I absolutely adore the idea of learning and growing in that way; of shedding spiritual ignorance, of becoming enlightened and "whole". But the concept of our spirits being reborn over and over brought up those unanswerable questions – Who or what decides when I'm no longer spiritually ignorant? Who or what decides what lessons are necessary for me as an individual? Because I didn't believe in God, that wasn't an answer to "who". The concept of “universal truths" didn't resonate with me, because it always sent me into this tail-chasing cycle of wanting to know who is making the rules, who is setting these so-called truths to be universal? It's an awkward set of questions when one doesn't believe in intelligent design. None of the traditional Buddhist answers resonated with me either. So I decided a long time ago that I wasn't sure what happened to our souls after death, and I rejected all the modern answers.
I did believe in the soul though, and felt sure that something happened to it after the body died. In retrospect, I guess even back then I was not so far away from what my church teaches about the afterlife. Even if I couldn't wrap my mind around God and a saviour and heaven, I knew that our souls have an eternal purpose.
I felt more comfortable with Buddhism than I did with any other spiritual path, even with those awkward questions that I didn’t have answers for. I wouldn't have considered myself "seeking" a religion but when I told a friend of mine that I was joining the church he mentioned that I'd always been looking for something new or better. This surprised me somewhat, but it is true that the teachings of the gospel fit very nicely with so many of the spiritual truths I have learned through other paths. Once I got over my disbelief of Jesus, that is.
An idea that I have struggled communicating to others about my spirituality is the idea that I was incomplete before my conversion to Mormonism. I didn't feel incomplete then - I was as spiritually fulfilled as I had ever been up to that point and I was very comfortable with where I was. Sure, I didn't have answers to some big questions but one of the lessons I have learned over and over again is that I don't always get answers. I learned to be comfortable with all my not-answers and I focused on the parts that made sense. Buddishm taught me how to be open-minded spiritually; it taught me that every person, creature, spirit, and idea has value and deserves to be treated with respect and dignity. Those are important lessons to learn, and I am so grateful I learned them in the way that I did. Joining the LDS church certainly "rounded out" my spiritual knowledge (and continues to teach me) but I feel like it's an important distinction, at least in my own head, that I didn't join the church because I was missing something - I joined because I was ready.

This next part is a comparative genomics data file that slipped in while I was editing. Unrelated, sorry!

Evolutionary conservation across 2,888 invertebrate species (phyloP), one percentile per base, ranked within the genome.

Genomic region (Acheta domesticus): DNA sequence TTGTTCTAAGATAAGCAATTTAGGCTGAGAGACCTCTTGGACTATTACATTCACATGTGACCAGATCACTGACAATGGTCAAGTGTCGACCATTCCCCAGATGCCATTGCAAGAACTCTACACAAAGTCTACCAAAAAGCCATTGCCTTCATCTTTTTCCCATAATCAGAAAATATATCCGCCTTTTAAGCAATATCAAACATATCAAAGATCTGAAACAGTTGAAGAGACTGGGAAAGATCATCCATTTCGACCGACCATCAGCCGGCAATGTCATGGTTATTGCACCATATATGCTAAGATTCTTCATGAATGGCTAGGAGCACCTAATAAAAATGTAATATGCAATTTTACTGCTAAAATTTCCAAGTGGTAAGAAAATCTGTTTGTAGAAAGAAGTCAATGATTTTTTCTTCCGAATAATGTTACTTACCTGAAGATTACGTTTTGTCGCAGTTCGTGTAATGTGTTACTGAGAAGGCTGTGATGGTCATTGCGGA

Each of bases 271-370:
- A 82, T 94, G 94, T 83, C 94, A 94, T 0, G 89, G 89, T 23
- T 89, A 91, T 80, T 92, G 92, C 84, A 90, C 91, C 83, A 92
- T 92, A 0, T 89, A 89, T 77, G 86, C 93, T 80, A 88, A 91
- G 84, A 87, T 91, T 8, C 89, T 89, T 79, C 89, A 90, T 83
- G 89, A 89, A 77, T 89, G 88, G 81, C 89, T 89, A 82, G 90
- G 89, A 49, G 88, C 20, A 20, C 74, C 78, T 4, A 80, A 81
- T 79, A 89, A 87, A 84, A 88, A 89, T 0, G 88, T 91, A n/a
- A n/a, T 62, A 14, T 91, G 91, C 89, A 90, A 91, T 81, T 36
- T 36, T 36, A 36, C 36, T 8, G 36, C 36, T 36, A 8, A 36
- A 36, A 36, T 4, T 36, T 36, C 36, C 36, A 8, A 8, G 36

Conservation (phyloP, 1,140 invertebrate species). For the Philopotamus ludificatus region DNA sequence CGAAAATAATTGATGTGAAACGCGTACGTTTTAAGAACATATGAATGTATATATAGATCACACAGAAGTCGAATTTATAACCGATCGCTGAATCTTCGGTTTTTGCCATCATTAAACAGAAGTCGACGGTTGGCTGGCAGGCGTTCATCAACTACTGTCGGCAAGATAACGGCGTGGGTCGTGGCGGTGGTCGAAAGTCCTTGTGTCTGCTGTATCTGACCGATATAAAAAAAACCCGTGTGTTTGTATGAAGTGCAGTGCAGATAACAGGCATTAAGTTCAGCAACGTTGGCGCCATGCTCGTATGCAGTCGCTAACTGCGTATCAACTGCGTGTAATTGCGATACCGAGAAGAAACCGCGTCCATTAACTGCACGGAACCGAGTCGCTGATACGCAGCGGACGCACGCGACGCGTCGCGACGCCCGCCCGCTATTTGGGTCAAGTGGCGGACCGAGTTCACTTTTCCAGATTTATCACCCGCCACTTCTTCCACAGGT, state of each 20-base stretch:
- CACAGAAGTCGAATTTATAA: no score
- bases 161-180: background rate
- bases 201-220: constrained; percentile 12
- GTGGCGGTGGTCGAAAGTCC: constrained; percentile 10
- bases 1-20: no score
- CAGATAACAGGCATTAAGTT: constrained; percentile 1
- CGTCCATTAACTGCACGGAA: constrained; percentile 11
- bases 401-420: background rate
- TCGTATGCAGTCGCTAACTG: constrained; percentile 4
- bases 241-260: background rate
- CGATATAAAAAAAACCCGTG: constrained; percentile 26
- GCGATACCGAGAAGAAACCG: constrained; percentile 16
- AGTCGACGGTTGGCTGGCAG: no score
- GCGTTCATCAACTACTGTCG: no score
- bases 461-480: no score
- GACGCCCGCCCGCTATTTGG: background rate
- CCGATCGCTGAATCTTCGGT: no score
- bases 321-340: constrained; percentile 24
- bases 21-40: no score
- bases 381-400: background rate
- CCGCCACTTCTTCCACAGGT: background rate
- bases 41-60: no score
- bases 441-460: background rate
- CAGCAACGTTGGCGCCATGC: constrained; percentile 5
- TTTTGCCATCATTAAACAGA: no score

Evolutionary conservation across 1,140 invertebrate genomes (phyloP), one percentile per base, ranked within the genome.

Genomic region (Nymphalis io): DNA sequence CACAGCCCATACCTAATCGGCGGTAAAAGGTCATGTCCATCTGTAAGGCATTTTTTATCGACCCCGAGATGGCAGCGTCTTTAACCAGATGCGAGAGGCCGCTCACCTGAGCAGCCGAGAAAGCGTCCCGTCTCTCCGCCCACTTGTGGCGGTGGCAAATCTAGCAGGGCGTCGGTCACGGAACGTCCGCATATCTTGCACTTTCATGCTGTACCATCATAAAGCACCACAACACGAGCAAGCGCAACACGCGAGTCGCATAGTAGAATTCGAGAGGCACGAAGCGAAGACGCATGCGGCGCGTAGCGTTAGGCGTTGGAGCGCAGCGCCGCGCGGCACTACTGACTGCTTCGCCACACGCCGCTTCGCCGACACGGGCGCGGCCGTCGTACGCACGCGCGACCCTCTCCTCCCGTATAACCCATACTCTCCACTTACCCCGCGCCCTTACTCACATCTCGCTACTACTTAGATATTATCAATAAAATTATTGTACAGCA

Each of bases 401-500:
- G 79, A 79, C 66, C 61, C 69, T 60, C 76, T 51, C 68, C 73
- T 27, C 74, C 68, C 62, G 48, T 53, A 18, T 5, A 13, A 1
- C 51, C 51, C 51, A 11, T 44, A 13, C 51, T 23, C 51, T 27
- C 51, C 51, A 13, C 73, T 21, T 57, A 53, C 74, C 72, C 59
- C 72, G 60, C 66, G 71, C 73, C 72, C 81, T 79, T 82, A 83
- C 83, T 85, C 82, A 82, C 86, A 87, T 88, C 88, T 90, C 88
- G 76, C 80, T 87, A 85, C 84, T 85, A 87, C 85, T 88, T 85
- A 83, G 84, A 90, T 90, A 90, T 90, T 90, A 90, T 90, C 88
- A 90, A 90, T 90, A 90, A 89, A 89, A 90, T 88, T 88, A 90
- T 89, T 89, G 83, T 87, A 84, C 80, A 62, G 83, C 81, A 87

I had gone as far with Buddhism as I could. When I started learning about the church and studying the scriptures, eventually it opened up new ideas for me and allowed for some of that deeper exploration that I hadn't been ready for before then. It didn't happen right away because I am stubborn and was reluctant to be a Christian; but when it did happen, it resonated with me in a whole new way.